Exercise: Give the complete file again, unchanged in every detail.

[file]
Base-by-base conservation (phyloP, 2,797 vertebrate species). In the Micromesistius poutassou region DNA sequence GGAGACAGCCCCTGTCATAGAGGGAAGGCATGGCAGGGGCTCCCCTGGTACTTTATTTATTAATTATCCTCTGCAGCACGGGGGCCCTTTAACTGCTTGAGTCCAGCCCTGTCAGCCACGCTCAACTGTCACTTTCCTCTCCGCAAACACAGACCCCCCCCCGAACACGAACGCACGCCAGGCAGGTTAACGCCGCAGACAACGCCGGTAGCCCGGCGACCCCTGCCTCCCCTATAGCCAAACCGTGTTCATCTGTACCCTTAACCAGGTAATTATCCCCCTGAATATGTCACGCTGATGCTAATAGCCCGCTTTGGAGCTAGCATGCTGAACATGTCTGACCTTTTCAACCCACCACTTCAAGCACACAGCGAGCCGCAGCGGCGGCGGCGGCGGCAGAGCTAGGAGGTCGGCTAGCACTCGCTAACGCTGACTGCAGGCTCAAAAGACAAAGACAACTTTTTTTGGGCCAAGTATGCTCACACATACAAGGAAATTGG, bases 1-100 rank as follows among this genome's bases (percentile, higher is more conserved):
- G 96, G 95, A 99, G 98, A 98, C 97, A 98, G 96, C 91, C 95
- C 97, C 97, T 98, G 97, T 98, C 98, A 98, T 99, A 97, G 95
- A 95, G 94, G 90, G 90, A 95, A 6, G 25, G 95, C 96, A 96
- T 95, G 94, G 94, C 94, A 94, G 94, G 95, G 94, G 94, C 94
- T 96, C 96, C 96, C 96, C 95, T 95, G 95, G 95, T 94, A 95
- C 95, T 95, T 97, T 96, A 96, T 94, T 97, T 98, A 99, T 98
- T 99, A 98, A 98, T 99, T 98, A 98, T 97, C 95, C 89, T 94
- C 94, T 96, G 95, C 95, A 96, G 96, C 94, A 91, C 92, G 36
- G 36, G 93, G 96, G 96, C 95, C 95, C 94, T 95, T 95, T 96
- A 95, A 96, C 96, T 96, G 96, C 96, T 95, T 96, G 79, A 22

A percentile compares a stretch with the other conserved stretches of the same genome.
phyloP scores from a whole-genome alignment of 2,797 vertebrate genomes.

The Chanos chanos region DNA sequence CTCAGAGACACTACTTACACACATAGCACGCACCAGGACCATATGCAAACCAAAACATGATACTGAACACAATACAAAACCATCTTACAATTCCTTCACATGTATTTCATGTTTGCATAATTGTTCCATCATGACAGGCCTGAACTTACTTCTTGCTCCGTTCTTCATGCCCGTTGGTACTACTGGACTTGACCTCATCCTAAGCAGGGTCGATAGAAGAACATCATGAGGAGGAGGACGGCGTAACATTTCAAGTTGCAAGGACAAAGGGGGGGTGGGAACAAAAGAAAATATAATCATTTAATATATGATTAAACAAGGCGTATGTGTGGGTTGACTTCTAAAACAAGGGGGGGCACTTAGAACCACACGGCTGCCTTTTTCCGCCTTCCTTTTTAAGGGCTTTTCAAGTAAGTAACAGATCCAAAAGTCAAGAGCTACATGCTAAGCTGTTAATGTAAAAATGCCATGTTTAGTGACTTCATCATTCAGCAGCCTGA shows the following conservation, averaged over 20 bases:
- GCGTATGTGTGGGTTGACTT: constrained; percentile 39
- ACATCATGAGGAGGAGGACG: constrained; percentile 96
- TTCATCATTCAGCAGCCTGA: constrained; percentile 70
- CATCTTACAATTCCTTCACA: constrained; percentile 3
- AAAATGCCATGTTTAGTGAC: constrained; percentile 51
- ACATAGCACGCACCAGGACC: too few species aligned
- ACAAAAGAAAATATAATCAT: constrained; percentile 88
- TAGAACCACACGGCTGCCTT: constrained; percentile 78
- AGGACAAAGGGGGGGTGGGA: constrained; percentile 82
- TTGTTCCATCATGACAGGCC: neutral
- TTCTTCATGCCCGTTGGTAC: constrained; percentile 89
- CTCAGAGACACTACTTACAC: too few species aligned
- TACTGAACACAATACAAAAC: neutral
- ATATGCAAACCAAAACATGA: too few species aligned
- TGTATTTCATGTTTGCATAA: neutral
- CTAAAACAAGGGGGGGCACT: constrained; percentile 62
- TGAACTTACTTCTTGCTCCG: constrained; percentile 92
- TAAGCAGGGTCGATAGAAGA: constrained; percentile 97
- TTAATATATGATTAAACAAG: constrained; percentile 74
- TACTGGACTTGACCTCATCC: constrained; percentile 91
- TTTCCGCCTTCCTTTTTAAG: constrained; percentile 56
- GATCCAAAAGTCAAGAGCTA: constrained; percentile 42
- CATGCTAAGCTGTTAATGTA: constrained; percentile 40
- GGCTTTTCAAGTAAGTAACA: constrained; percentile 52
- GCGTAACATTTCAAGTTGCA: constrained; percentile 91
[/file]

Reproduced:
Base-by-base conservation (phyloP, 2,797 vertebrate species). In the Micromesistius poutassou region DNA sequence GGAGACAGCCCCTGTCATAGAGGGAAGGCATGGCAGGGGCTCCCCTGGTACTTTATTTATTAATTATCCTCTGCAGCACGGGGGCCCTTTAACTGCTTGAGTCCAGCCCTGTCAGCCACGCTCAACTGTCACTTTCCTCTCCGCAAACACAGACCCCCCCCCGAACACGAACGCACGCCAGGCAGGTTAACGCCGCAGACAACGCCGGTAGCCCGGCGACCCCTGCCTCCCCTATAGCCAAACCGTGTTCATCTGTACCCTTAACCAGGTAATTATCCCCCTGAATATGTCACGCTGATGCTAATAGCCCGCTTTGGAGCTAGCATGCTGAACATGTCTGACCTTTTCAACCCACCACTTCAAGCACACAGCGAGCCGCAGCGGCGGCGGCGGCGGCAGAGCTAGGAGGTCGGCTAGCACTCGCTAACGCTGACTGCAGGCTCAAAAGACAAAGACAACTTTTTTTGGGCCAAGTATGCTCACACATACAAGGAAATTGG, bases 1-100 rank as follows among this genome's bases (percentile, higher is more conserved):
- G 96, G 95, A 99, G 98, A 98, C 97, A 98, G 96, C 91, C 95
- C 97, C 97, T 98, G 97, T 98, C 98, A 98, T 99, A 97, G 95
- A 95, G 94, G 90, G 90, A 95, A 6, G 25, G 95, C 96, A 96
- T 95, G 94, G 94, C 94, A 94, G 94, G 95, G 94, G 94, C 94
- T 96, C 96, C 96, C 96, C 95, T 95, G 95, G 95, T 94, A 95
- C 95, T 95, T 97, T 96, A 96, T 94, T 97, T 98, A 99, T 98
- T 99, A 98, A 98, T 99, T 98, A 98, T 97, C 95, C 89, T 94
- C 94, T 96, G 95, C 95, A 96, G 96, C 94, A 91, C 92, G 36
- G 36, G 93, G 96, G 96, C 95, C 95, C 94, T 95, T 95, T 96
- A 95, A 96, C 96, T 96, G 96, C 96, T 95, T 96, G 79, A 22

A percentile compares a stretch with the other conserved stretches of the same genome.
phyloP scores from a whole-genome alignment of 2,797 vertebrate genomes.

The Chanos chanos region DNA sequence CTCAGAGACACTACTTACACACATAGCACGCACCAGGACCATATGCAAACCAAAACATGATACTGAACACAATACAAAACCATCTTACAATTCCTTCACATGTATTTCATGTTTGCATAATTGTTCCATCATGACAGGCCTGAACTTACTTCTTGCTCCGTTCTTCATGCCCGTTGGTACTACTGGACTTGACCTCATCCTAAGCAGGGTCGATAGAAGAACATCATGAGGAGGAGGACGGCGTAACATTTCAAGTTGCAAGGACAAAGGGGGGGTGGGAACAAAAGAAAATATAATCATTTAATATATGATTAAACAAGGCGTATGTGTGGGTTGACTTCTAAAACAAGGGGGGGCACTTAGAACCACACGGCTGCCTTTTTCCGCCTTCCTTTTTAAGGGCTTTTCAAGTAAGTAACAGATCCAAAAGTCAAGAGCTACATGCTAAGCTGTTAATGTAAAAATGCCATGTTTAGTGACTTCATCATTCAGCAGCCTGA shows the following conservation, averaged over 20 bases:
- GCGTATGTGTGGGTTGACTT: constrained; percentile 39
- ACATCATGAGGAGGAGGACG: constrained; percentile 96
- TTCATCATTCAGCAGCCTGA: constrained; percentile 70
- CATCTTACAATTCCTTCACA: constrained; percentile 3
- AAAATGCCATGTTTAGTGAC: constrained; percentile 51
- ACATAGCACGCACCAGGACC: too few species aligned
- ACAAAAGAAAATATAATCAT: constrained; percentile 88
- TAGAACCACACGGCTGCCTT: constrained; percentile 78
- AGGACAAAGGGGGGGTGGGA: constrained; percentile 82
- TTGTTCCATCATGACAGGCC: neutral
- TTCTTCATGCCCGTTGGTAC: constrained; percentile 89
- CTCAGAGACACTACTTACAC: too few species aligned
- TACTGAACACAATACAAAAC: neutral
- ATATGCAAACCAAAACATGA: too few species aligned
- TGTATTTCATGTTTGCATAA: neutral
- CTAAAACAAGGGGGGGCACT: constrained; percentile 62
- TGAACTTACTTCTTGCTCCG: constrained; percentile 92
- TAAGCAGGGTCGATAGAAGA: constrained; percentile 97
- TTAATATATGATTAAACAAG: constrained; percentile 74
- TACTGGACTTGACCTCATCC: constrained; percentile 91
- TTTCCGCCTTCCTTTTTAAG: constrained; percentile 56
- GATCCAAAAGTCAAGAGCTA: constrained; percentile 42
- CATGCTAAGCTGTTAATGTA: constrained; percentile 40
- GGCTTTTCAAGTAAGTAACA: constrained; percentile 52
- GCGTAACATTTCAAGTTGCA: constrained; percentile 91